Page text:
The people of prosperous Santaland ate a lot and slept a lot and, gradually despairing of finding any use for their gifts from The Santa Corporation--gifts that began to fill their houses to over-flowing, for they had filled the whole year with Christmas and found they had no more days to expand to--began to drink a lot, too. They sat, dry of new ideas, among mounds of cuisinards, trash mashers, yogurt-makers, decorator cologne sets, soap-on-a-rope, leisure suits, pulsating shower heads, vibrabeds, three-dimensional chess sets, digital watches, coffee-table pictorial history books, pet rocks, ant farms, pastel toothpicks, statuettes inscribed "world's greatest mom" and world's greatest dad," incense holders, lava lamps, shampoos smelling like exotic fruit, toy rifles with plastic arsenals big enough to defeat plastic armies, desk organizers, and of course metal-and-plastic Christmas trees. And they had no idea what to do with it all.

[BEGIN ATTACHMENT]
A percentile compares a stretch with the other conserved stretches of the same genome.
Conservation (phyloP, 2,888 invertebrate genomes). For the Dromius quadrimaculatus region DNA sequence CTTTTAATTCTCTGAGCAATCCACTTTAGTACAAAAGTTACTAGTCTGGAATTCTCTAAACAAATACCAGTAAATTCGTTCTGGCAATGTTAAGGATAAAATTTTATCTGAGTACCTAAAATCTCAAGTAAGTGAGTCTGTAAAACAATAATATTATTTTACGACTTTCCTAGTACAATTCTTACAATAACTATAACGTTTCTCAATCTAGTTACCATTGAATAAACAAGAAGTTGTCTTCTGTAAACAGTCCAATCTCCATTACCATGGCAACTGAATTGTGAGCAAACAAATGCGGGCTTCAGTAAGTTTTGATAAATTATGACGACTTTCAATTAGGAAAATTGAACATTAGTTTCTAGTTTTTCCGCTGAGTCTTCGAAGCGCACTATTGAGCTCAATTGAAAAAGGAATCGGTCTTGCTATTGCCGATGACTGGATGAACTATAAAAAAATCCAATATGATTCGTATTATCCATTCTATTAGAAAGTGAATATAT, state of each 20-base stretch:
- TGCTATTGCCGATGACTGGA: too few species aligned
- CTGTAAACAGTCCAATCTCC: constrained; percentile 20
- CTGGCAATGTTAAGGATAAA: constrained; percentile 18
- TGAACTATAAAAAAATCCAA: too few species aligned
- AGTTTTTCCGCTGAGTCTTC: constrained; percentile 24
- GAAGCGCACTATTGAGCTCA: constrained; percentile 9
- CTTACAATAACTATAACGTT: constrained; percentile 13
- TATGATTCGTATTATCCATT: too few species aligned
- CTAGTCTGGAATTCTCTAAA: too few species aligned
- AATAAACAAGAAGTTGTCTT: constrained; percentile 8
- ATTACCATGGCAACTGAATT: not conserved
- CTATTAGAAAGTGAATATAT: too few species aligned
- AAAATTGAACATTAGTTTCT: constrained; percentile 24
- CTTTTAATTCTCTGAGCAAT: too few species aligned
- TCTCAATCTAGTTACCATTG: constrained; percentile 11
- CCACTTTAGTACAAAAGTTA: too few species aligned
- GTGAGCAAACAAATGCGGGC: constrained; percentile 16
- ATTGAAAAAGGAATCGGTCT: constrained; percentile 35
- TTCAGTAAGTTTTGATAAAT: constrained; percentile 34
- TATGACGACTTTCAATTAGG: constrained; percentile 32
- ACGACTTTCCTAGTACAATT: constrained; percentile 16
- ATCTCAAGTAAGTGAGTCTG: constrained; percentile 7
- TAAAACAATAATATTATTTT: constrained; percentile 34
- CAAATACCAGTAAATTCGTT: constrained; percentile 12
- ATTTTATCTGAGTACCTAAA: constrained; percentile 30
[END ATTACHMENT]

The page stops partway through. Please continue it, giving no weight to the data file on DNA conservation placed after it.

In those days a cult arose among the most disaffected Santalanders--a cult centered around the now-mythic figure of the original Santa Claus. And as The Santa Corporation's plants continued to churn out gifts that would probably never be unwrapped, the Clausists' following grew.
Executives of The Santa Corporation became worried, afraid because those who believed in the ways of the old Claus wanted to return to the old ways, to one day of Christmas a year. And an end to year-round Christmas would mean ruin for the corporation, and an end to the modern Santaland way of life.
But the Clausists grew in number even though The Santa Corporation hired agents of the darkest, most venal kind to destroy the movement. The people had simply had too much festivity; they were sick of it; they wanted a break from the fun. The corporate agent's most heavy-handed tactics could not persuade the people to whoop it up one week more.